Summary: March 3, 2002 -- THIRD SUNDAY IN LENT Exodus 17:1-7 Psalm 95 Let us shout for joy to the rock of our salvation. (Ps. 95:1) Romans 5:1-11 John 4:5-42 Title: “God provides.”
March 3, 2002 -- THIRD SUNDAY IN LENT
Let us shout for joy to the rock of our salvation. (Ps. 95:1)
Title: “God provides.”
This story of the miraculous provision of water in the midst of the desert follows on a similar story of the miraculous provision of food quail and manna. Both of them seem like the stuff of fairy tales. Whether these events occurred exactly as they are said to have occurred or whether these are metaphors for a deeper message or both, one thing is certain: the Israelites survived the desert journey and entered into the Promised Land. They reached their goal. Clearly, they needed to eat and drink during that forty-year period and clearly in a desert there is scant water and vegetation. However it happened, it was nothing short of “miraculous,” requiring divine providence to effect. Thus the story of the water from the rock may or may not be accurate in its details, but it tells a truth, regardless of how that truth factually played out. Because it is not merely a reporting of historical fact, it has an application for all time and circumstances. It says that “God will provide,” for those who trust in him, pray to him, and turn to him and that he will provide even for those who do not. Moses turned to God and trusted. The people did not. Yet, God answered Moses’ prayer and the people benefited, their complaining and putting God to the test notwithstanding. No one “deserves,” God’s grace, but these people went out of their way to irritate God. Yet, he graced them anyway.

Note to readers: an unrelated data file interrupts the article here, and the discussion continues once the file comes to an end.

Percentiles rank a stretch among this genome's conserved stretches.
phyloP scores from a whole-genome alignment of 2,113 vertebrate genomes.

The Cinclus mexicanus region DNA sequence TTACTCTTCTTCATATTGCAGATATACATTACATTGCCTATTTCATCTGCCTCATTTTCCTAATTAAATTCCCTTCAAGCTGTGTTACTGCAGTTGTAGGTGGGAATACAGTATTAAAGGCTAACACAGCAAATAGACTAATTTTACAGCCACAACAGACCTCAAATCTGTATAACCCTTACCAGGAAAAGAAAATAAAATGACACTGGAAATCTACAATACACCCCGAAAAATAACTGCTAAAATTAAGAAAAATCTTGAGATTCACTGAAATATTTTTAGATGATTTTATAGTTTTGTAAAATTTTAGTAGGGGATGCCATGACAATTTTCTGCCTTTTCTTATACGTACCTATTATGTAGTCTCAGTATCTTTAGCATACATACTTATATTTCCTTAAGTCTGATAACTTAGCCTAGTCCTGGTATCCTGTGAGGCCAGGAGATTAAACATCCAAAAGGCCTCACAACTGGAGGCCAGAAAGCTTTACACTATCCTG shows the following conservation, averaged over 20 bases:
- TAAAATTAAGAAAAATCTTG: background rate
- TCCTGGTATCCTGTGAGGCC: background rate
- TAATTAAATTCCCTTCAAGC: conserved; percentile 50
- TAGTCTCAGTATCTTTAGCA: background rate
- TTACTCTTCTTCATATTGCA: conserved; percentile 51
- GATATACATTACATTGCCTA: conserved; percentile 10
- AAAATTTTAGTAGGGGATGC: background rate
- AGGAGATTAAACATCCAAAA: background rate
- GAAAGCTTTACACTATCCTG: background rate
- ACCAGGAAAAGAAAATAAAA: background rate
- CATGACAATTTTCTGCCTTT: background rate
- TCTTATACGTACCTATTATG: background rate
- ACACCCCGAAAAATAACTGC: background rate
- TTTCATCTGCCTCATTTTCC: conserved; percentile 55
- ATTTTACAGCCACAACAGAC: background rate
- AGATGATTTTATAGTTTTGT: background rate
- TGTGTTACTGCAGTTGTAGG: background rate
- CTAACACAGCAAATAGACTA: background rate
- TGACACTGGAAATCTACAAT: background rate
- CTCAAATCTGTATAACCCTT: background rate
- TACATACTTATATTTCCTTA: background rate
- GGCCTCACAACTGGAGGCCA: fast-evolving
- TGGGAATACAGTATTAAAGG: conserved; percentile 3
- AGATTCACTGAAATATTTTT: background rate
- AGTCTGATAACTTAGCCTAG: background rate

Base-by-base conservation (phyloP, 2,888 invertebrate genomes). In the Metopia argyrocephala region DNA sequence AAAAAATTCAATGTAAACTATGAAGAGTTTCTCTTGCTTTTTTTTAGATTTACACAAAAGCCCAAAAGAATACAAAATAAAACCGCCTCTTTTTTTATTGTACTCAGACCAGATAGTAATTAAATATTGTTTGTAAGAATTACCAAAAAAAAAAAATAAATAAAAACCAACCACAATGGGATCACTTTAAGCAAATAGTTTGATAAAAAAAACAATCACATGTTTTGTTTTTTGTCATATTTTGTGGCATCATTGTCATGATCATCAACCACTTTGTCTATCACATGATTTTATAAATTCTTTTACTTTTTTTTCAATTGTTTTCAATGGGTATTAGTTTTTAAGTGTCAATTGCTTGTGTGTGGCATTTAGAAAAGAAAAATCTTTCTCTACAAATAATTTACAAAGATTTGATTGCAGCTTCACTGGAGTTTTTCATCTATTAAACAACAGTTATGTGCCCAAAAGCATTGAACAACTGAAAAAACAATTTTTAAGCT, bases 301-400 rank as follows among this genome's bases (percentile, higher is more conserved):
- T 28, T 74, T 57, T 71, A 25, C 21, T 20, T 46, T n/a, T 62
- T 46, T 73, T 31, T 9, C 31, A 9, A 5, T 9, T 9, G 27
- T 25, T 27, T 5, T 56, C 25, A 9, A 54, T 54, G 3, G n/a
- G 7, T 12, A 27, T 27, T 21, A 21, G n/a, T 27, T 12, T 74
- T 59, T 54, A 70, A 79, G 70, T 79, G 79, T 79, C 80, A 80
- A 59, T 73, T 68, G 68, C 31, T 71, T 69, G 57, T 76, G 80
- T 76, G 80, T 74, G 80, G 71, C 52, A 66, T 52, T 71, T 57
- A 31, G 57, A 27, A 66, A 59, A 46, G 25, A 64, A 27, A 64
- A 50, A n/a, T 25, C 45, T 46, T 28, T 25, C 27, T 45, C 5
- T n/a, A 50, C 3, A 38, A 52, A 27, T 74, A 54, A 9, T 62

In verse three, in their thirst for water the people grumbled against Moses: The pattern of verses one and two, that is, the notice of thirst followed by complaint, is repeated here. When we read essentially the same thing, which has just been said we can be pretty sure that we are reading two or more traditions, which have been juxtaposed or sewn together by an editor. A “tradition,” and there are at least four of them in the Pentateuch- “J” for Yahwistic; called such because God is called Yahweh consistently throughout the material, “E” for Elohistic; called such because God is called “Elohim” throughout, “D” for Deuteronomic, and “P” for Priestly- a “tradition” is similar to what we find in the Synoptics. The same material is cast in a slightly different light, reflecting a particular viewpoint or theology. In this case, the story existed and was circulated among the Israelites in different, albeit slightly different, forms. Out of respect for the traditions, passed on orally long before they were written down, and in order to lose nothing of value, the two or three versions are simply sewn together. Much of the repetition found in stories in the Pentateuch can be accounted for by this practice. In verse two, for instance, Moses first asks the question, as a response to their complaint, “Why do you quarrel with me?” This reflects the emphasis in the E tradition. It was seen there as a complaint against Moses, not God . See verse seven, where “Meribah,” meaning “quarrel,” comes from E. But there follows a second question, “Why do you put the Lord to the test?” where it is interpreted as a complaint against God. This is the emphasis in the J tradition. The two are combined into one because they really amount to the same thing. The people were more comfortable in slavery than they previously realized, do not want to pay the price for freedom, and want to go back to their former status. They prefer the physical comforts of slavery to the rigors and discipline of freedom. They are turning their temptation to do so into a test for God to prove himself and a condemnation of Moses who is in the middle of it all.